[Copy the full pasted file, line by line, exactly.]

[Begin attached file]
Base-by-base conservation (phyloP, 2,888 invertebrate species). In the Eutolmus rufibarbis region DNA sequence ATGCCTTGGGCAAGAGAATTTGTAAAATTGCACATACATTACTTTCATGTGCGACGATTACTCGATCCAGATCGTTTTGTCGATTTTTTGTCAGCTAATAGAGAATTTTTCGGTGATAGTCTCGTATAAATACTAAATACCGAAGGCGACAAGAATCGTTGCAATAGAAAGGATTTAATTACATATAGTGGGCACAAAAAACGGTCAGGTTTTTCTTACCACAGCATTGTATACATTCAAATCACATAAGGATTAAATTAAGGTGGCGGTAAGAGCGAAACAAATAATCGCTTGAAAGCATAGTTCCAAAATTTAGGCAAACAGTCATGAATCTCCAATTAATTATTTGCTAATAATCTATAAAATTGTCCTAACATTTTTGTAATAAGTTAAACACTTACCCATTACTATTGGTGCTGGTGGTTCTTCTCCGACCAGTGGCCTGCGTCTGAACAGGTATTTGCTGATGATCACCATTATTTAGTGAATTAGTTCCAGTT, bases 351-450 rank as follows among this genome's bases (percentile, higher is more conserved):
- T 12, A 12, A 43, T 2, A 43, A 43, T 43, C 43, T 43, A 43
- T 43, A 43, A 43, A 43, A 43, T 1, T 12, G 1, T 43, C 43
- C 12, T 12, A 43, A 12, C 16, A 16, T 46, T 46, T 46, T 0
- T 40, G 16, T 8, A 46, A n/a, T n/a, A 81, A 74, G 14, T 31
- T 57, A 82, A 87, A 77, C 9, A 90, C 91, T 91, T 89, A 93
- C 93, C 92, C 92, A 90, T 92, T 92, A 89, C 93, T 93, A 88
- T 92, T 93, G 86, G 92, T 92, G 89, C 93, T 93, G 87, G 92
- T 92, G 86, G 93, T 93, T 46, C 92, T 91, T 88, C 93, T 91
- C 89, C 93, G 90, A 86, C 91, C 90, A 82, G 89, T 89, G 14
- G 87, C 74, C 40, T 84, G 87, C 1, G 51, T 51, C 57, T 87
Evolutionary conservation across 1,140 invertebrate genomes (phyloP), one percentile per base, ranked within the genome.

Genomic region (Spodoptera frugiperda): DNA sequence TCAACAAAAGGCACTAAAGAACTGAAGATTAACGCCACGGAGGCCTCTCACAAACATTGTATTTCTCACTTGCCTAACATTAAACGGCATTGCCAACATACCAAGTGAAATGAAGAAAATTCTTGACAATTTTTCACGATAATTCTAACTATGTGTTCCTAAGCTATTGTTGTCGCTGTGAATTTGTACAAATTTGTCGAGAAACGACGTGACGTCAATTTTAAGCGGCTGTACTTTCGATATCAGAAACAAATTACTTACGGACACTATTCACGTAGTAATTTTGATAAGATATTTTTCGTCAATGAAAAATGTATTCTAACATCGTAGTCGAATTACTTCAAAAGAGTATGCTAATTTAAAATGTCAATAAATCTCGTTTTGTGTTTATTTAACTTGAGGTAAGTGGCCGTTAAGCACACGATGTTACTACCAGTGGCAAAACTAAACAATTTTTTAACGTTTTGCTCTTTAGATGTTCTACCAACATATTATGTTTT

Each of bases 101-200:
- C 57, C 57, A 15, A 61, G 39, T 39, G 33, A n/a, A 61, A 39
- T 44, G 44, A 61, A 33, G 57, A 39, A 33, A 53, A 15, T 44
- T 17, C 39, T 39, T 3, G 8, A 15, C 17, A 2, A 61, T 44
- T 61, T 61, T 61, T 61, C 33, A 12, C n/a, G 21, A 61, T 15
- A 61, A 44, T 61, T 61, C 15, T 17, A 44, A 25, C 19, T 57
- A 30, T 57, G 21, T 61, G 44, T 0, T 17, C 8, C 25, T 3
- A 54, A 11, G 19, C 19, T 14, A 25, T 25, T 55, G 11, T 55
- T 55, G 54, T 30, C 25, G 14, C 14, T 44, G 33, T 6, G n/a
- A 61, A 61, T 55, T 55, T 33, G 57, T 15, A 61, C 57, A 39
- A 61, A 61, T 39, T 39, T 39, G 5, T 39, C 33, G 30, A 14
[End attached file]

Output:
Base-by-base conservation (phyloP, 2,888 invertebrate species). In the Eutolmus rufibarbis region DNA sequence ATGCCTTGGGCAAGAGAATTTGTAAAATTGCACATACATTACTTTCATGTGCGACGATTACTCGATCCAGATCGTTTTGTCGATTTTTTGTCAGCTAATAGAGAATTTTTCGGTGATAGTCTCGTATAAATACTAAATACCGAAGGCGACAAGAATCGTTGCAATAGAAAGGATTTAATTACATATAGTGGGCACAAAAAACGGTCAGGTTTTTCTTACCACAGCATTGTATACATTCAAATCACATAAGGATTAAATTAAGGTGGCGGTAAGAGCGAAACAAATAATCGCTTGAAAGCATAGTTCCAAAATTTAGGCAAACAGTCATGAATCTCCAATTAATTATTTGCTAATAATCTATAAAATTGTCCTAACATTTTTGTAATAAGTTAAACACTTACCCATTACTATTGGTGCTGGTGGTTCTTCTCCGACCAGTGGCCTGCGTCTGAACAGGTATTTGCTGATGATCACCATTATTTAGTGAATTAGTTCCAGTT, bases 351-450 rank as follows among this genome's bases (percentile, higher is more conserved):
- T 12, A 12, A 43, T 2, A 43, A 43, T 43, C 43, T 43, A 43
- T 43, A 43, A 43, A 43, A 43, T 1, T 12, G 1, T 43, C 43
- C 12, T 12, A 43, A 12, C 16, A 16, T 46, T 46, T 46, T 0
- T 40, G 16, T 8, A 46, A n/a, T n/a, A 81, A 74, G 14, T 31
- T 57, A 82, A 87, A 77, C 9, A 90, C 91, T 91, T 89, A 93
- C 93, C 92, C 92, A 90, T 92, T 92, A 89, C 93, T 93, A 88
- T 92, T 93, G 86, G 92, T 92, G 89, C 93, T 93, G 87, G 92
- T 92, G 86, G 93, T 93, T 46, C 92, T 91, T 88, C 93, T 91
- C 89, C 93, G 90, A 86, C 91, C 90, A 82, G 89, T 89, G 14
- G 87, C 74, C 40, T 84, G 87, C 1, G 51, T 51, C 57, T 87
Evolutionary conservation across 1,140 invertebrate genomes (phyloP), one percentile per base, ranked within the genome.

Genomic region (Spodoptera frugiperda): DNA sequence TCAACAAAAGGCACTAAAGAACTGAAGATTAACGCCACGGAGGCCTCTCACAAACATTGTATTTCTCACTTGCCTAACATTAAACGGCATTGCCAACATACCAAGTGAAATGAAGAAAATTCTTGACAATTTTTCACGATAATTCTAACTATGTGTTCCTAAGCTATTGTTGTCGCTGTGAATTTGTACAAATTTGTCGAGAAACGACGTGACGTCAATTTTAAGCGGCTGTACTTTCGATATCAGAAACAAATTACTTACGGACACTATTCACGTAGTAATTTTGATAAGATATTTTTCGTCAATGAAAAATGTATTCTAACATCGTAGTCGAATTACTTCAAAAGAGTATGCTAATTTAAAATGTCAATAAATCTCGTTTTGTGTTTATTTAACTTGAGGTAAGTGGCCGTTAAGCACACGATGTTACTACCAGTGGCAAAACTAAACAATTTTTTAACGTTTTGCTCTTTAGATGTTCTACCAACATATTATGTTTT

Each of bases 101-200:
- C 57, C 57, A 15, A 61, G 39, T 39, G 33, A n/a, A 61, A 39
- T 44, G 44, A 61, A 33, G 57, A 39, A 33, A 53, A 15, T 44
- T 17, C 39, T 39, T 3, G 8, A 15, C 17, A 2, A 61, T 44
- T 61, T 61, T 61, T 61, C 33, A 12, C n/a, G 21, A 61, T 15
- A 61, A 44, T 61, T 61, C 15, T 17, A 44, A 25, C 19, T 57
- A 30, T 57, G 21, T 61, G 44, T 0, T 17, C 8, C 25, T 3
- A 54, A 11, G 19, C 19, T 14, A 25, T 25, T 55, G 11, T 55
- T 55, G 54, T 30, C 25, G 14, C 14, T 44, G 33, T 6, G n/a
- A 61, A 61, T 55, T 55, T 33, G 57, T 15, A 61, C 57, A 39
- A 61, A 61, T 39, T 39, T 39, G 5, T 39, C 33, G 30, A 14